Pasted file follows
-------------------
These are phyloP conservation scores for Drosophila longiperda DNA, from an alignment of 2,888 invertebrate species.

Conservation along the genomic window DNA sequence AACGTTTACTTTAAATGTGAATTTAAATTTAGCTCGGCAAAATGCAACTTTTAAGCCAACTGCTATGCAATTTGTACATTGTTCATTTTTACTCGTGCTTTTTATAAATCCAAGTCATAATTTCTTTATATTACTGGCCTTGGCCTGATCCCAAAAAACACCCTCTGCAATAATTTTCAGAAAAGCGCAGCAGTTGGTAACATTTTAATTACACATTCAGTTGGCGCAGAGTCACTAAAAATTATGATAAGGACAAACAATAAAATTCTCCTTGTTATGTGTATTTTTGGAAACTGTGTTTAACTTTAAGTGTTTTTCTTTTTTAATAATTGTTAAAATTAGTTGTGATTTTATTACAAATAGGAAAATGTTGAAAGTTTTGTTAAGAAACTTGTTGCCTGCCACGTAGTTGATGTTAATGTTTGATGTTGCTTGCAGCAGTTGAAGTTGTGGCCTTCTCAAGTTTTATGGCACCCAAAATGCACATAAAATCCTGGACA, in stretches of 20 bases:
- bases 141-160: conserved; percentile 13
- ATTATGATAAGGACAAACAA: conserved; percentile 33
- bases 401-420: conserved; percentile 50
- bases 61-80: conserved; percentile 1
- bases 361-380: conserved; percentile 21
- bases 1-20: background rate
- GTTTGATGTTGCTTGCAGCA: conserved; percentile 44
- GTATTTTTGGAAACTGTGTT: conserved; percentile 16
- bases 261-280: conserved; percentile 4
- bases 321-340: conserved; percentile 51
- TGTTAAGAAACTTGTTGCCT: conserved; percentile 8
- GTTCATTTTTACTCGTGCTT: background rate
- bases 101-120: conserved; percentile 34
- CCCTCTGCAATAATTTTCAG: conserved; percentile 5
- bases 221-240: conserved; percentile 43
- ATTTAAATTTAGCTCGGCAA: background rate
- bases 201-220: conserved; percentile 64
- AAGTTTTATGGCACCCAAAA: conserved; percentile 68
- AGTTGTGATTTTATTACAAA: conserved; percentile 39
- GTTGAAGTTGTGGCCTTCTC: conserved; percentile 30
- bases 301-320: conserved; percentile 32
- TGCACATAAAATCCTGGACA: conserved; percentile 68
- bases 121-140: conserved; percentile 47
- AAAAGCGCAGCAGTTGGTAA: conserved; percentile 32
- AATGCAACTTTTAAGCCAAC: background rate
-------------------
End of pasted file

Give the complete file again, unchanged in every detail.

These are phyloP conservation scores for Drosophila longiperda DNA, from an alignment of 2,888 invertebrate species.

Conservation along the genomic window DNA sequence AACGTTTACTTTAAATGTGAATTTAAATTTAGCTCGGCAAAATGCAACTTTTAAGCCAACTGCTATGCAATTTGTACATTGTTCATTTTTACTCGTGCTTTTTATAAATCCAAGTCATAATTTCTTTATATTACTGGCCTTGGCCTGATCCCAAAAAACACCCTCTGCAATAATTTTCAGAAAAGCGCAGCAGTTGGTAACATTTTAATTACACATTCAGTTGGCGCAGAGTCACTAAAAATTATGATAAGGACAAACAATAAAATTCTCCTTGTTATGTGTATTTTTGGAAACTGTGTTTAACTTTAAGTGTTTTTCTTTTTTAATAATTGTTAAAATTAGTTGTGATTTTATTACAAATAGGAAAATGTTGAAAGTTTTGTTAAGAAACTTGTTGCCTGCCACGTAGTTGATGTTAATGTTTGATGTTGCTTGCAGCAGTTGAAGTTGTGGCCTTCTCAAGTTTTATGGCACCCAAAATGCACATAAAATCCTGGACA, in stretches of 20 bases:
- bases 141-160: conserved; percentile 13
- ATTATGATAAGGACAAACAA: conserved; percentile 33
- bases 401-420: conserved; percentile 50
- bases 61-80: conserved; percentile 1
- bases 361-380: conserved; percentile 21
- bases 1-20: background rate
- GTTTGATGTTGCTTGCAGCA: conserved; percentile 44
- GTATTTTTGGAAACTGTGTT: conserved; percentile 16
- bases 261-280: conserved; percentile 4
- bases 321-340: conserved; percentile 51
- TGTTAAGAAACTTGTTGCCT: conserved; percentile 8
- GTTCATTTTTACTCGTGCTT: background rate
- bases 101-120: conserved; percentile 34
- CCCTCTGCAATAATTTTCAG: conserved; percentile 5
- bases 221-240: conserved; percentile 43
- ATTTAAATTTAGCTCGGCAA: background rate
- bases 201-220: conserved; percentile 64
- AAGTTTTATGGCACCCAAAA: conserved; percentile 68
- AGTTGTGATTTTATTACAAA: conserved; percentile 39
- GTTGAAGTTGTGGCCTTCTC: conserved; percentile 30
- bases 301-320: conserved; percentile 32
- TGCACATAAAATCCTGGACA: conserved; percentile 68
- bases 121-140: conserved; percentile 47
- AAAAGCGCAGCAGTTGGTAA: conserved; percentile 32
- AATGCAACTTTTAAGCCAAC: background rate